The rap I’ve heard about all summer with the Tuhao is how “aggressive” the qi is, which means I might have a chance of avoiding a nap after trying it. My friend sent me a beautiful sample and obviously took great care when separating some leaves to send, as they are beautifully intact. I managed to eyeball 7g and confirmed my guesstimate at the electronic scale. Two rinses and a nice fresh tea smell brings some curiosity, as I’ve heard often the Tuhao has a “typical Menghai profile” and to me that usually means the acrid apricot of cheaper teas, but I’m getting the lighter grape notes rather than that sour orange we see all too often. My palate confirms the lighter flavor, though I’m steeping heavier than I expected, maybe only 75 ml or so.
A few cups in and I’m not finding this particularly aggressive. But then I’m the Pu Pig who just brewed up a whole pile of teas in coffee server size vessels. And I’m the old lady taking an ace inhibiter too and using my meds as an excuse to drink more rather than less. A bit more dissembling and thinking, and hey I know plenty of tea heads who start in on the Pu –bah early in the morning and are still at it well into the late evening, so any of those folks can easily enjoy the Tuhao without much fuss. Tuhao may not be a early morning tea, but easy enough to drink with a meal under the belt. I'll admit my meal an hour ago of eggplant parm and a bit of beef leaves my palate wanting fresh and light, so perhaps I'm missing out on deeper notes in the tea after such a heavy and sweet meal.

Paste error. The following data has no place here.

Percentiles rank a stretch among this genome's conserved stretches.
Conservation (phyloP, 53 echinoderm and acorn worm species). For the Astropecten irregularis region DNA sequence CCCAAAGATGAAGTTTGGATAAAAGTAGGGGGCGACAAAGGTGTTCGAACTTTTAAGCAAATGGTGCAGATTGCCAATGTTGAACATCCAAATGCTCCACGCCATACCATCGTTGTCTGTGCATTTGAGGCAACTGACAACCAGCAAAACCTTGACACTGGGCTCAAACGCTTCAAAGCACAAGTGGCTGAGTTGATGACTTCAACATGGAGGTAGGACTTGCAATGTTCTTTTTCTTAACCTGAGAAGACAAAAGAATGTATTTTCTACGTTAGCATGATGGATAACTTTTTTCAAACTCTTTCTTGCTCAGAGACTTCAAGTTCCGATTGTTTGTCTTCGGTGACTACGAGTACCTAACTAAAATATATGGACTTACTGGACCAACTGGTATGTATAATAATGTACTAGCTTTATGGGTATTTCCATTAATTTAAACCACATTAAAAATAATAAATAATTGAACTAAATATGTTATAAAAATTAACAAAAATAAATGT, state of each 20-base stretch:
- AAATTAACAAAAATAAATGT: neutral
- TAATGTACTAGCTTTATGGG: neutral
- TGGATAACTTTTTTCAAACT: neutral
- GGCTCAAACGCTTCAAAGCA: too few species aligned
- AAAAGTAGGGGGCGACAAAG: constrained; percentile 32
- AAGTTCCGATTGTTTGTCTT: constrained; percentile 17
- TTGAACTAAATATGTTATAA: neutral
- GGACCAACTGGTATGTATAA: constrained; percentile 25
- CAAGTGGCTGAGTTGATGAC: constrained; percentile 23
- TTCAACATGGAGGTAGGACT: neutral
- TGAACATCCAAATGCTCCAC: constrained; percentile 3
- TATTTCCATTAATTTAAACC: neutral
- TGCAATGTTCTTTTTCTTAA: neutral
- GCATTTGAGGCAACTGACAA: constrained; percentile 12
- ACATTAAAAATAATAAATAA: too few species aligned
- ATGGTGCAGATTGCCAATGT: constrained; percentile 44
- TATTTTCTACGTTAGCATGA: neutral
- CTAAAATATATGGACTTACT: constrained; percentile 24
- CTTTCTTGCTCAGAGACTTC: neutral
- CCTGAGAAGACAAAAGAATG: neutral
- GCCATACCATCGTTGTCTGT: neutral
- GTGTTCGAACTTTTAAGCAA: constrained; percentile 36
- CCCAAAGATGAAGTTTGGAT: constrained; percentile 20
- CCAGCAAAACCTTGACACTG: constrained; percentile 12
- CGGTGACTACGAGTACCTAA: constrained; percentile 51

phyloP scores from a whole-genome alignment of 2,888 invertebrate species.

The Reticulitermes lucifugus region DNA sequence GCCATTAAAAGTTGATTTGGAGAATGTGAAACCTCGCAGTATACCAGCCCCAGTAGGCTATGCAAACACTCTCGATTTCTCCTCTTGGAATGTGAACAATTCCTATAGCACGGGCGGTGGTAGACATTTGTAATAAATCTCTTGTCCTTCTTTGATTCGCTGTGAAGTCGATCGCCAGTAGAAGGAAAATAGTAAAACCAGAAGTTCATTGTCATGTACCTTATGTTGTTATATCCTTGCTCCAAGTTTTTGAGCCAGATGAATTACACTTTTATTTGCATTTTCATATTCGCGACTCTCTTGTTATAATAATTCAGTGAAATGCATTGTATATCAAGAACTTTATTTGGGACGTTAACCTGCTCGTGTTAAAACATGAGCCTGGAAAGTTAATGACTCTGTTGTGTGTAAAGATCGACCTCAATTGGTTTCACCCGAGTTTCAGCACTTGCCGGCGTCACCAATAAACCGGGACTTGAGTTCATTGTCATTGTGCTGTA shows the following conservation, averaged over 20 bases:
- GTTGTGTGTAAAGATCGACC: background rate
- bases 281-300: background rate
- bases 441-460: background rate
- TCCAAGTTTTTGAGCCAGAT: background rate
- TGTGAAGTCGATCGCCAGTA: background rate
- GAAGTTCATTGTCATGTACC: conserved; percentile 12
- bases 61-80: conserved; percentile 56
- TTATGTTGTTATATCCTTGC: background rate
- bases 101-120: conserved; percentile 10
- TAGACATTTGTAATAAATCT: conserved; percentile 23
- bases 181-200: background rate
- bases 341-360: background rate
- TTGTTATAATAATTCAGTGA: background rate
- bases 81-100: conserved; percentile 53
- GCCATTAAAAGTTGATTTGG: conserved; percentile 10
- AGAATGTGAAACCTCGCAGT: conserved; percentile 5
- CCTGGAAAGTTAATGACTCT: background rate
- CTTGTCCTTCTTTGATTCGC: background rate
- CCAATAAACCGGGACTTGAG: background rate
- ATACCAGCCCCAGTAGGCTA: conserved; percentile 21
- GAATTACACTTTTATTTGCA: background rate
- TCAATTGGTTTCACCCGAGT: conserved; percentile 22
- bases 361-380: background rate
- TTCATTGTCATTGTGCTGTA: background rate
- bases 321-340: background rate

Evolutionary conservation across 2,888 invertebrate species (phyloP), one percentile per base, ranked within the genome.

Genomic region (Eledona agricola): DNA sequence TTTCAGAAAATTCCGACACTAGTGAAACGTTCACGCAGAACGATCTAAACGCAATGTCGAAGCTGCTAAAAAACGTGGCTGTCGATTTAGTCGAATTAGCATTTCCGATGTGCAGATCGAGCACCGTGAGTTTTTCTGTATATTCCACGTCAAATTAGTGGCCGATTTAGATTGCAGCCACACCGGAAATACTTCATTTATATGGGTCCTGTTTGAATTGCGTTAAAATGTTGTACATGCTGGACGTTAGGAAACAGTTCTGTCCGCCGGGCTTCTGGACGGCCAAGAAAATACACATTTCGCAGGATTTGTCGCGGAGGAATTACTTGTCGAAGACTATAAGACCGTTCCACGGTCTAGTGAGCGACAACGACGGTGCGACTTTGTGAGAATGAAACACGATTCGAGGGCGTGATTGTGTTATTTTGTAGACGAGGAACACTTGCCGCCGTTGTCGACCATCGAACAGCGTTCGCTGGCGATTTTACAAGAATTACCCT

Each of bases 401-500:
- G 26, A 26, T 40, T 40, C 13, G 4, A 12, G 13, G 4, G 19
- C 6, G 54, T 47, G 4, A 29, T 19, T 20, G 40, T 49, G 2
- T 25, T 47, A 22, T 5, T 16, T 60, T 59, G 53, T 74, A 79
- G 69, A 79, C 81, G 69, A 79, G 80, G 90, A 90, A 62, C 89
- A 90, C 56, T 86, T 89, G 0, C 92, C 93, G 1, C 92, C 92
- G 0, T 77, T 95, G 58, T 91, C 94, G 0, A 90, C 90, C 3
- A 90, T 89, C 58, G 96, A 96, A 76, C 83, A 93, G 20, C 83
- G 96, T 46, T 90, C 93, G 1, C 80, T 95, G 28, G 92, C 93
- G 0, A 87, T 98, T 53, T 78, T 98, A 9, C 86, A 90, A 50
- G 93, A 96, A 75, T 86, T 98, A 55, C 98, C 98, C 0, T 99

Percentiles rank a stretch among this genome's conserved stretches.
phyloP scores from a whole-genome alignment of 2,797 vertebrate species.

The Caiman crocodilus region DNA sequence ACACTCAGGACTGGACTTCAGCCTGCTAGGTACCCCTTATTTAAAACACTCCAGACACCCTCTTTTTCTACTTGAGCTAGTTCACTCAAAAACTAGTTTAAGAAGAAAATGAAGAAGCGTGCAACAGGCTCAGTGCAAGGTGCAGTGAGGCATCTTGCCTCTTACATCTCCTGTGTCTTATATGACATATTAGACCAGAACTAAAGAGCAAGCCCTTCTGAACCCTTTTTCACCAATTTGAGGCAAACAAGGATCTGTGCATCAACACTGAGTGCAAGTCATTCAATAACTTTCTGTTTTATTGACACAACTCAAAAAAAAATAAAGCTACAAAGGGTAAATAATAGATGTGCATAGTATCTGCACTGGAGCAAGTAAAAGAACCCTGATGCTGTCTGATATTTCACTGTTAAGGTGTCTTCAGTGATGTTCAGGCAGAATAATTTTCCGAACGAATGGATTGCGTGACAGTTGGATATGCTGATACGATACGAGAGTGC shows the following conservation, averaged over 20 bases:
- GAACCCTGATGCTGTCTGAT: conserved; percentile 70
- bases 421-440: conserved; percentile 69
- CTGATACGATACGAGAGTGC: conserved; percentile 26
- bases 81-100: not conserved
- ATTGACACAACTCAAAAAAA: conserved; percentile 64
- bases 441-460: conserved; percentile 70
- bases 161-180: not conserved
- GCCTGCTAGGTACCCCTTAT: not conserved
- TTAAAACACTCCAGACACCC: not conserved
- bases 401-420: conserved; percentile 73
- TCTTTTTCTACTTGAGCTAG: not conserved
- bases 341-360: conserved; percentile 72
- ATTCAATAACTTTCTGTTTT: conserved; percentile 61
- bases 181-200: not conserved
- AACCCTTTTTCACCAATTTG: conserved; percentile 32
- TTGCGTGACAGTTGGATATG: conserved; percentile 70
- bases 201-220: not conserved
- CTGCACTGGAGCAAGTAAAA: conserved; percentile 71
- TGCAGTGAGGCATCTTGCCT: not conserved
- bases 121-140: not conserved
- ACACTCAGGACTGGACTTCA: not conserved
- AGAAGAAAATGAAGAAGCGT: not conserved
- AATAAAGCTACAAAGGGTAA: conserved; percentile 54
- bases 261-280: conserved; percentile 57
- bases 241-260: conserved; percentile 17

And that points to the real chatter going on around white2tea: I think people are talking about the teas for the wonderful experience we get drinking them fresh more so than for aging.
Fifth cup and the tea is getting a bit lighter, no doubt the loose leaf at the start gave me more punch in the first few brews. Still so fresh and light, a bit of summer into mid-autumn, the grape flavor holding consistent. Not tasting any reason here to want to tuck away this fresh leaf into storage with my older cakes. No, I’d peruse the older catalog teas on white2tea for something aged. In fact I’ve got a sample of the 1990s Blue Mark from the same friend, and I look forward to drinking that for a future post.
Finally, just a note about my reviews for people new to reading my blog: I primarily purchase the teas I review for myself. If I got a free sample from someone, I will say so. If the vendor gives me a sample, which I normally don’t solicit (why would I? I have too much tea already), I will say so. I do chat with tea vendors and mostly we talk about…tea. The vendors I chat with about tea aren’t trying to sell me anything and in fact tea pimps cut me off after awhile from buying tea for reasons I can’t discern and mostly stress over. I tend to buy full cakes rather than samples, and find vendor samples often dry out after a short time away from the original cake. If you can afford it, I suggest buying the full cake when possible and if you don’t like it, use it for swap currency with another tea head.
Til next time!